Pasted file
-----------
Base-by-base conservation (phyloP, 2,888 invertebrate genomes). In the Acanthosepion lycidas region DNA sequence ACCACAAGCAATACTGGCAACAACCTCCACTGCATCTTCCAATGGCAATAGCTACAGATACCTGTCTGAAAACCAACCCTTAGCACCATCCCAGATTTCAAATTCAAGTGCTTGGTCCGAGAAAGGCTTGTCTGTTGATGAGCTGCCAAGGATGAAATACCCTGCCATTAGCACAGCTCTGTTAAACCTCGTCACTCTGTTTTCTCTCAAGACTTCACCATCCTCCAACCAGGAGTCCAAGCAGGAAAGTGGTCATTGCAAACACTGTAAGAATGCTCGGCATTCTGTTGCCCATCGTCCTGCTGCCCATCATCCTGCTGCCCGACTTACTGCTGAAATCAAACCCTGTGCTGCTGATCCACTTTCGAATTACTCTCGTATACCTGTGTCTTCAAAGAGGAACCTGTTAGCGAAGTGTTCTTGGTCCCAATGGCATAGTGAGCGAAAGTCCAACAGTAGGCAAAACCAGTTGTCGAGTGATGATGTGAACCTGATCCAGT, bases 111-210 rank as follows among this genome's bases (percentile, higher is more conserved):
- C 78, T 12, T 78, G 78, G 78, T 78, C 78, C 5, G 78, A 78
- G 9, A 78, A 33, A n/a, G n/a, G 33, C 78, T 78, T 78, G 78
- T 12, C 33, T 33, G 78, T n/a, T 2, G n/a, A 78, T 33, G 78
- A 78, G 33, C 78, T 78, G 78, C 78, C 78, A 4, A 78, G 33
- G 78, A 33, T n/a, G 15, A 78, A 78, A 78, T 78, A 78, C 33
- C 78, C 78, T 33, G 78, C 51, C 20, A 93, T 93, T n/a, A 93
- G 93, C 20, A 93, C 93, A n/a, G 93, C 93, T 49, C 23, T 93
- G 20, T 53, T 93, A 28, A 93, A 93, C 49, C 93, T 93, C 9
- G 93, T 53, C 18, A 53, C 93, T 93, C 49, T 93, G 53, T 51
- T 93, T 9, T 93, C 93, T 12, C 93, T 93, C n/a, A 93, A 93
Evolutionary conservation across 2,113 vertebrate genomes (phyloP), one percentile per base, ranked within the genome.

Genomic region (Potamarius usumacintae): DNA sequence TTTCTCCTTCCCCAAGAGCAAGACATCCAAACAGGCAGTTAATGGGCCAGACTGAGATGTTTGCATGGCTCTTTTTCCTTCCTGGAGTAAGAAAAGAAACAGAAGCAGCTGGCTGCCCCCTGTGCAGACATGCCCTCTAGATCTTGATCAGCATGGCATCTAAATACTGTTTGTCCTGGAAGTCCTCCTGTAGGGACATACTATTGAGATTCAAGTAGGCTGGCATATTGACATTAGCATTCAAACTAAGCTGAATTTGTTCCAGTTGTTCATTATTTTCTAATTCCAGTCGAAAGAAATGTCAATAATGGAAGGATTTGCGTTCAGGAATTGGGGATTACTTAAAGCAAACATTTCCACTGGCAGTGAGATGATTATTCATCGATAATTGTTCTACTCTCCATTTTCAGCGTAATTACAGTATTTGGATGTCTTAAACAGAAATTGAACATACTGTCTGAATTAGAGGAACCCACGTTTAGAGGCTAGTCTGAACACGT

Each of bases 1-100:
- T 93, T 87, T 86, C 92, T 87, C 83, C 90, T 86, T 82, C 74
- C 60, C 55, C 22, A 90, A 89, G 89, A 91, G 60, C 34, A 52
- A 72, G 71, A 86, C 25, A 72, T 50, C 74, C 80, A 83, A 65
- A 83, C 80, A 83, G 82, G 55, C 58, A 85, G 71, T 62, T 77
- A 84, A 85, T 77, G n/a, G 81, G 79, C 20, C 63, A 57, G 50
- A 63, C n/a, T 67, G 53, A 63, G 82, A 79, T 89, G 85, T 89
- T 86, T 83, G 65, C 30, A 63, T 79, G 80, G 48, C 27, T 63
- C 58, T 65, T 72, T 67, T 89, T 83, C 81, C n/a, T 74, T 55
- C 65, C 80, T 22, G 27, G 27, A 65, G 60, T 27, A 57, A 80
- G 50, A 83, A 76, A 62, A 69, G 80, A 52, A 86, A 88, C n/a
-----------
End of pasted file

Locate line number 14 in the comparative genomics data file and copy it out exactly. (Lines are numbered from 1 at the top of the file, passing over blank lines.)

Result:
Each of bases 1-100: